The Artist Is Curious?

One way to characterise what I’ve been interested in so far with making games is that it’s at least partly about asking questions, mostly about games themselves, though sometimes something else as well. It wouldn’t surprise me if I went that way in large part because of my background in writing about games – to some extent it’s easier to think about games when they’re a bit out of the ordinary.

Rilla came up with a nice name for my (and presumably others’) approach to games, or rather for the “genre” you could put them in: curious games.

I rather like that as a name for something, I think the connotations are pretty good. It’s lighthearted enough, particularly in comparison to “serious games”, to feel like it’s not going to be a great big drag or a downer. Rather, it suggests that the game is going to be at least someone amusing, unserious. But at the same time it also does imply the inquisitiveness that’s at the heart of, well, science and stuff – and not so much on the part of the player (after all, we can be curious players no matter what the game), but on the part of the maker. Ultimately, I like the idea of curiosity driving (some) game making.

Games seen in this light might be thought of as asking some kind of question or poking around a subject, rather than “solving a problem” as some recent discussion described game design as. Game making as problem solving is kind of depressing to me personally – game making as question asking sounds fun! Nor does this question have to be asked of the player – as if the game is some kind of test – but rather it could be more like the game helps the player to ask the question themselves, and poke around it to see what they think.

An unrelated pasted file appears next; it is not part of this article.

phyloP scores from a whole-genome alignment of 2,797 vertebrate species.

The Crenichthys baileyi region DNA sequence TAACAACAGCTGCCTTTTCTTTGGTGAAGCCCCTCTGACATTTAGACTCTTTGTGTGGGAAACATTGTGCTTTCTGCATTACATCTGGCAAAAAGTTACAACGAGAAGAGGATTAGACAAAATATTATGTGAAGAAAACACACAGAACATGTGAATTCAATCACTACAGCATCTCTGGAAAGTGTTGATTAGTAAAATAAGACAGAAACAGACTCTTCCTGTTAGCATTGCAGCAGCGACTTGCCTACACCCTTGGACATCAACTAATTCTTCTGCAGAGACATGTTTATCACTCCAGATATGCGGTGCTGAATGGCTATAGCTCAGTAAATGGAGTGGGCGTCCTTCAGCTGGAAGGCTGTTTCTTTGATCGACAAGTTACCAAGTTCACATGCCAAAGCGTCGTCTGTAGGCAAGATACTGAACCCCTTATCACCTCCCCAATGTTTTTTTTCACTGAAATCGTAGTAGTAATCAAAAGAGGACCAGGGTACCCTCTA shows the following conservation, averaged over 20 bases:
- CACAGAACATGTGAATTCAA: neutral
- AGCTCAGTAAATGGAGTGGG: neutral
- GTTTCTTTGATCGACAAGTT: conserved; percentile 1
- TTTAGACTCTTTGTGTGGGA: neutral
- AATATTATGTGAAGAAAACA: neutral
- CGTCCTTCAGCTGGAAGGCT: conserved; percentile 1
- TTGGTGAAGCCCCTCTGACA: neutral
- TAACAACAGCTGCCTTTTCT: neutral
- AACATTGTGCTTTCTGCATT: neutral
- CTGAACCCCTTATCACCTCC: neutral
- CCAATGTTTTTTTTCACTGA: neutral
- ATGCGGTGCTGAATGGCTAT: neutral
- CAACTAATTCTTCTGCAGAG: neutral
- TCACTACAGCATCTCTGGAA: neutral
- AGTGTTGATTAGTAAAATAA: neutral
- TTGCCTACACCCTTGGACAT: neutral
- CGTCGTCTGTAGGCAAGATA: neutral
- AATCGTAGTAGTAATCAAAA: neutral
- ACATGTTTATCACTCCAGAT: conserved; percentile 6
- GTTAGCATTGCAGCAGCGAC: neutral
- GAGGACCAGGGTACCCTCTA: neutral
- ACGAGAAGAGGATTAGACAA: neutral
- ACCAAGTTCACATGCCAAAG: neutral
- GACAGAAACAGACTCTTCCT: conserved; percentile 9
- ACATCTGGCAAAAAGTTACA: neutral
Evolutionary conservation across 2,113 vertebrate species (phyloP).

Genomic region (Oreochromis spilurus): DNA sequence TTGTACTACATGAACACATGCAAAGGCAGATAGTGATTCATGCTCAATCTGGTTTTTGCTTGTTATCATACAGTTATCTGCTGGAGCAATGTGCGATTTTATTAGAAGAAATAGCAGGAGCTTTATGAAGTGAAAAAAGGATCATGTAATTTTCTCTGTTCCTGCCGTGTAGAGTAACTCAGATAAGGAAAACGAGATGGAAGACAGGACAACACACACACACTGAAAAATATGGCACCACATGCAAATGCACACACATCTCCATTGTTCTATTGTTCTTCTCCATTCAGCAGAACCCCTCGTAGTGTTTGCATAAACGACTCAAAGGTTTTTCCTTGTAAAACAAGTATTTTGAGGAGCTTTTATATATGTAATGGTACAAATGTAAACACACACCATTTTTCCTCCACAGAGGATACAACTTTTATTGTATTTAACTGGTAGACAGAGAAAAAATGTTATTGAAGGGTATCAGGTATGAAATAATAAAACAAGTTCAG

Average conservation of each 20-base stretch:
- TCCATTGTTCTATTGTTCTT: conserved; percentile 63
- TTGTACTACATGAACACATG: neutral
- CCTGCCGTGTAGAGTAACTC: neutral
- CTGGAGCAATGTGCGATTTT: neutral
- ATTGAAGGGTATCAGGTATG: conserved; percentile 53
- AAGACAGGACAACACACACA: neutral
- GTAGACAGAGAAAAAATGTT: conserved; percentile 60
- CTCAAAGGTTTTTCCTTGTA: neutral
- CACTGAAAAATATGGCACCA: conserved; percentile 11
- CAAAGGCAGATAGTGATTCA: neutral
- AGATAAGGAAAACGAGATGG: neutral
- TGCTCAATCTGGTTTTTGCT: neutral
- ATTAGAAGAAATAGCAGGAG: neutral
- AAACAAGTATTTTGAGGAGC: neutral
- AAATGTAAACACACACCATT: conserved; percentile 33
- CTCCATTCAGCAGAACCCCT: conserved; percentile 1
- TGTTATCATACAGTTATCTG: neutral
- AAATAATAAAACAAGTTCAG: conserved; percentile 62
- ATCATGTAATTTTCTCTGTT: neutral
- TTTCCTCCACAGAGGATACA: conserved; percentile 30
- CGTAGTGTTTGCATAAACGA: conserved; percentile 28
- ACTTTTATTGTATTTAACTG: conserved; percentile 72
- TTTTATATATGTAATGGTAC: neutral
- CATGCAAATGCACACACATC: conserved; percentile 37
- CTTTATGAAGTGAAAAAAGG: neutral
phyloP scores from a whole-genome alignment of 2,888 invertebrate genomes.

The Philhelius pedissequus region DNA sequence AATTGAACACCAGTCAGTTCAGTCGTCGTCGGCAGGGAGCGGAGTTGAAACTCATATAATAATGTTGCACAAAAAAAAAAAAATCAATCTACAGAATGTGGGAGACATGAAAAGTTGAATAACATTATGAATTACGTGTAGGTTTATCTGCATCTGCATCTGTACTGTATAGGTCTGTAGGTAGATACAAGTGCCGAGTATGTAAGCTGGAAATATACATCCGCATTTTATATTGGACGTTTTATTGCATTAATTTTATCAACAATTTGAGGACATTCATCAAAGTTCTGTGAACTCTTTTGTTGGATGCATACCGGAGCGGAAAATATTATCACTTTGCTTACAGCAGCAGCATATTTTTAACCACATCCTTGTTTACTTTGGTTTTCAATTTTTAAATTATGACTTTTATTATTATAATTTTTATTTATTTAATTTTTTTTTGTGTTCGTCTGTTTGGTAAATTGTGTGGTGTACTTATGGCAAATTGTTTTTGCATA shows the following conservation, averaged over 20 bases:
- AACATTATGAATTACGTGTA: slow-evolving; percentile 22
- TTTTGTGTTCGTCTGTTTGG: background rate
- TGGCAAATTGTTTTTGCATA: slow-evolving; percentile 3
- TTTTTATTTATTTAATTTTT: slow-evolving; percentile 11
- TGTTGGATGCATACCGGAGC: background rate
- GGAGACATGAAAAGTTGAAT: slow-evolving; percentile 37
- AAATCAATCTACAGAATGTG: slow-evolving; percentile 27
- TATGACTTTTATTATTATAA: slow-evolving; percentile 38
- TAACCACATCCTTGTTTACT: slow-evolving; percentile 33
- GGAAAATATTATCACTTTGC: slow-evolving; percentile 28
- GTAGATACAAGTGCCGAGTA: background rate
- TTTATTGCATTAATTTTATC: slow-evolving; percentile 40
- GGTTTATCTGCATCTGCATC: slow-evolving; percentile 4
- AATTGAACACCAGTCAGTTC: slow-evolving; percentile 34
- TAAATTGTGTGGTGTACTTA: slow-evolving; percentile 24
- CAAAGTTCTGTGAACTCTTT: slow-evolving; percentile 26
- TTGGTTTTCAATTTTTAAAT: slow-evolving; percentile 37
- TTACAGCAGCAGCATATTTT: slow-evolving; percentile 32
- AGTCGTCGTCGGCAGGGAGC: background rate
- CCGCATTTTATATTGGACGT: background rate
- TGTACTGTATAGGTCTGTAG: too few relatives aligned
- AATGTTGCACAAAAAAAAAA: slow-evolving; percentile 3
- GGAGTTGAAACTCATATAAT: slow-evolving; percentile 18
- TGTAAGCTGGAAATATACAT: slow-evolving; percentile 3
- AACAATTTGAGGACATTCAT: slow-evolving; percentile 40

I’m certainly not issuing this as some kind of manifesto or personal crusade, though. I don’t necessarily think Safety Instructions was asking any big questions. Though perhaps it could be seen as a chance to think “beyond” the final frames of the traditional instructions we get on planes, which of course ignore the potential consequences. The Artist Is Present was certainly “curious” about the concept of waiting and rewards in games, along with the place of “realism” of different forms than physics and graphical fidelity. Let There Be Smite! asked in its small way whether it might be a big pain in the ass to be god, and whether the difference between punishment and forgiveness might get lost in the whirl. And of course GuruQuest was, in some ways, nothing but questions and curiosity personified (and slightly aggravating).

So, curious games. What do you think?